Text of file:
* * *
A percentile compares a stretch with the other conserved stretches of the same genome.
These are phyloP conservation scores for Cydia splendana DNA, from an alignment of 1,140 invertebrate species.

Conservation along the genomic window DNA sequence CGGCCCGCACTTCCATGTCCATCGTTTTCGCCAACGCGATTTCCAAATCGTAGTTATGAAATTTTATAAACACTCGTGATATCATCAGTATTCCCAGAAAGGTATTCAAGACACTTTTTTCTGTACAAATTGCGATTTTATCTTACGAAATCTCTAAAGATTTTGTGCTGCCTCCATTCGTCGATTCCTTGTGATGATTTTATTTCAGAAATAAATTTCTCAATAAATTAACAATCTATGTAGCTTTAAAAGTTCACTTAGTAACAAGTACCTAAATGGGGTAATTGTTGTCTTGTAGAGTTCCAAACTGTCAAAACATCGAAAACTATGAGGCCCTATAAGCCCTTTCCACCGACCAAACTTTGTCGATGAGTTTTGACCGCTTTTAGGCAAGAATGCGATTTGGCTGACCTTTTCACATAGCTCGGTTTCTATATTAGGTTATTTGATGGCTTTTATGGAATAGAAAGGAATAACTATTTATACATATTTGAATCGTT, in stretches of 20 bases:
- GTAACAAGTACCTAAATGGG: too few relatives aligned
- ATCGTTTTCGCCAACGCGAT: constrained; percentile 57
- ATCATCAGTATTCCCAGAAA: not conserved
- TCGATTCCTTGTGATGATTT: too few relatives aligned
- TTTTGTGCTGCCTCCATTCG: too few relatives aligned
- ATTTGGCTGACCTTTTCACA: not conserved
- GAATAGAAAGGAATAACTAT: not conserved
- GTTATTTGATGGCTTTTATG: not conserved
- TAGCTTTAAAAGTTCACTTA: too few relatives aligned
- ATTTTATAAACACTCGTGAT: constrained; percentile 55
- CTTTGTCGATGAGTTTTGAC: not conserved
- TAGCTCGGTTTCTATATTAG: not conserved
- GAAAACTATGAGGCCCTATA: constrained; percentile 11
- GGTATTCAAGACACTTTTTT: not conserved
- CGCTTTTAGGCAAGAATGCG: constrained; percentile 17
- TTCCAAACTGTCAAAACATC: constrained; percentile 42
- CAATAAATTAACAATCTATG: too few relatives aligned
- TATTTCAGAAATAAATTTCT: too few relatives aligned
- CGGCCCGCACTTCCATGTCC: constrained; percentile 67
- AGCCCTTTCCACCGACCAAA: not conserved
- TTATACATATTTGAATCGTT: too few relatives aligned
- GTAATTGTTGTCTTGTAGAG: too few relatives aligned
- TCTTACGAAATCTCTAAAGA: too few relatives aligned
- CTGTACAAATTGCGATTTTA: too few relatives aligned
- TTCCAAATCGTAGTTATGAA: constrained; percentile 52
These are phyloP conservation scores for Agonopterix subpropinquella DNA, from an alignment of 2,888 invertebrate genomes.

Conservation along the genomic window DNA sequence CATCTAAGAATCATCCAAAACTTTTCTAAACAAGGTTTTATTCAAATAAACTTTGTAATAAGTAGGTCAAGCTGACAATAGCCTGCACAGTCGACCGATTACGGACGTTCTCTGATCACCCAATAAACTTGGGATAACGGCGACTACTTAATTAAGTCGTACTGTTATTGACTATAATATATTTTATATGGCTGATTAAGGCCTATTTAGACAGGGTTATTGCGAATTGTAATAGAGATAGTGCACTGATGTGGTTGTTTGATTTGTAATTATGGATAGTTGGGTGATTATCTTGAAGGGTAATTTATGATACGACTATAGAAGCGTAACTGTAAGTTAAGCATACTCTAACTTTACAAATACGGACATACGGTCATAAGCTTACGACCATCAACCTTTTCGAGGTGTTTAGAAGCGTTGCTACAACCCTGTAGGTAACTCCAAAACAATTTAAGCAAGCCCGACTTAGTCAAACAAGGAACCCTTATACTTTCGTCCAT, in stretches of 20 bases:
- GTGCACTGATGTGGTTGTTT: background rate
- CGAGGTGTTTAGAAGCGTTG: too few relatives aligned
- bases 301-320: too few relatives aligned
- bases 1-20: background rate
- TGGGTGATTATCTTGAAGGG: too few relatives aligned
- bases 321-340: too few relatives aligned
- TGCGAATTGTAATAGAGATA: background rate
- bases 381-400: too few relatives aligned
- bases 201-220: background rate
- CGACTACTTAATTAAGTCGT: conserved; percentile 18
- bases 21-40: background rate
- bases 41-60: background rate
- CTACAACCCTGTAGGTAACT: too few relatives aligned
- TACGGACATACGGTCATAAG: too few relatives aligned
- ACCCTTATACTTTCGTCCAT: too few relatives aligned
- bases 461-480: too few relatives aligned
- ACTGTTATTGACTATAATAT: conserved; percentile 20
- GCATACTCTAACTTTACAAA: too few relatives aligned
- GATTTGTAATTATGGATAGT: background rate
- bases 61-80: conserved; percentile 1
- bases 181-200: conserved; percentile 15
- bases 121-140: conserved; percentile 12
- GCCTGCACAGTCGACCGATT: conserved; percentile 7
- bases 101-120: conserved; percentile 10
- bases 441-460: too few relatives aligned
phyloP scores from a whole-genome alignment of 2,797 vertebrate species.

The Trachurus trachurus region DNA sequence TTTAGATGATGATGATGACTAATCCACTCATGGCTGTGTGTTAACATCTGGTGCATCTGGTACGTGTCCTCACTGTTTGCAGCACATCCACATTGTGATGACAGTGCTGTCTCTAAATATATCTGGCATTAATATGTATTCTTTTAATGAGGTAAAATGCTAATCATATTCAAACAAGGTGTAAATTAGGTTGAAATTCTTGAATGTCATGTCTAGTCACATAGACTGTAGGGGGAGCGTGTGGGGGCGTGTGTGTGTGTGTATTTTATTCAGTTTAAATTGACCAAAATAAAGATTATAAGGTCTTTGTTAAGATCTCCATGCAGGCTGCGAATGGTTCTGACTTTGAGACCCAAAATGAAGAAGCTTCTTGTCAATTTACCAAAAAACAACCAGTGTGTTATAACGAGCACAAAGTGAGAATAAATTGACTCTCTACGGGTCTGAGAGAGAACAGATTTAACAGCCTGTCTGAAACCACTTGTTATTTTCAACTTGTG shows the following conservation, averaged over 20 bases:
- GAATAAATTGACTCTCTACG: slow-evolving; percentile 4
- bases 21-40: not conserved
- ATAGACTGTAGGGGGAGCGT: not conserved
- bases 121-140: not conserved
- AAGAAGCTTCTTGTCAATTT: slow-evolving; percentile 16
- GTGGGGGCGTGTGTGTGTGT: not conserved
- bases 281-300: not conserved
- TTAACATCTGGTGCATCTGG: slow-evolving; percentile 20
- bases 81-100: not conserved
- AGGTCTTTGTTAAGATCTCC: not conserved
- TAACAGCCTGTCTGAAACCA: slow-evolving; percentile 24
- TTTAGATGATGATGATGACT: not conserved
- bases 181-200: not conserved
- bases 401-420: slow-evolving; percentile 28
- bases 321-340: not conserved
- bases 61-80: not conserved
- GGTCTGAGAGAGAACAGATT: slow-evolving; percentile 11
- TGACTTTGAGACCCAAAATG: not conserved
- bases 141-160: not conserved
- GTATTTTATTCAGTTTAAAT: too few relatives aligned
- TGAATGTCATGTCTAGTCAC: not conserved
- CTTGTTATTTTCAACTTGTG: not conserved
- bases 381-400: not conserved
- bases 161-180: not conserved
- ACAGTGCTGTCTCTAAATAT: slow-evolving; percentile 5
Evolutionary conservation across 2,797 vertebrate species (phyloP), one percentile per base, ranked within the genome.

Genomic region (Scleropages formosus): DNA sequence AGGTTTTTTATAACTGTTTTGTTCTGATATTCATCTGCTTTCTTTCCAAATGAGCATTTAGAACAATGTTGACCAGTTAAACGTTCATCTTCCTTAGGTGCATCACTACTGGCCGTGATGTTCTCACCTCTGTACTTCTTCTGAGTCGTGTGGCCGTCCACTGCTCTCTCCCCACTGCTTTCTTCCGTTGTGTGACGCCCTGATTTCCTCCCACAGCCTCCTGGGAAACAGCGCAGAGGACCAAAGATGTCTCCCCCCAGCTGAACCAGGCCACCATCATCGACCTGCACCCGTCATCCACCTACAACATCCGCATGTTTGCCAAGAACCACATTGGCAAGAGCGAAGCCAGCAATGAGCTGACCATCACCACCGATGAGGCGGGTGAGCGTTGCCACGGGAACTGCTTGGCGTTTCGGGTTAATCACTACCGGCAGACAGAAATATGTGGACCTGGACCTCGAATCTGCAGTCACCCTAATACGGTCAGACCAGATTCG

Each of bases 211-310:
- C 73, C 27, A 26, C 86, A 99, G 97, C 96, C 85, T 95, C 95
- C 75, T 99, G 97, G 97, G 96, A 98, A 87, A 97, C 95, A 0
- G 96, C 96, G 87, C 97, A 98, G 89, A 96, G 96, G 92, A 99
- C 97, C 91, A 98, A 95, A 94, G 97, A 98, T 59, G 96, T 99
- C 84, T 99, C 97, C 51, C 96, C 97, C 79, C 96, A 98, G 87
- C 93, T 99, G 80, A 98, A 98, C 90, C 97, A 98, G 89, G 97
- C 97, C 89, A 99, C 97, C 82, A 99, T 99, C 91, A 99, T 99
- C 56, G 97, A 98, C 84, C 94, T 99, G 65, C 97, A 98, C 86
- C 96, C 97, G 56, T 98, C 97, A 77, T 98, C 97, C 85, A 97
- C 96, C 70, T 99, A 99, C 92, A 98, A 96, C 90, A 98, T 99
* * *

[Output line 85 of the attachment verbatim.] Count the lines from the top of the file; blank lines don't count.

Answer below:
Each of bases 211-310: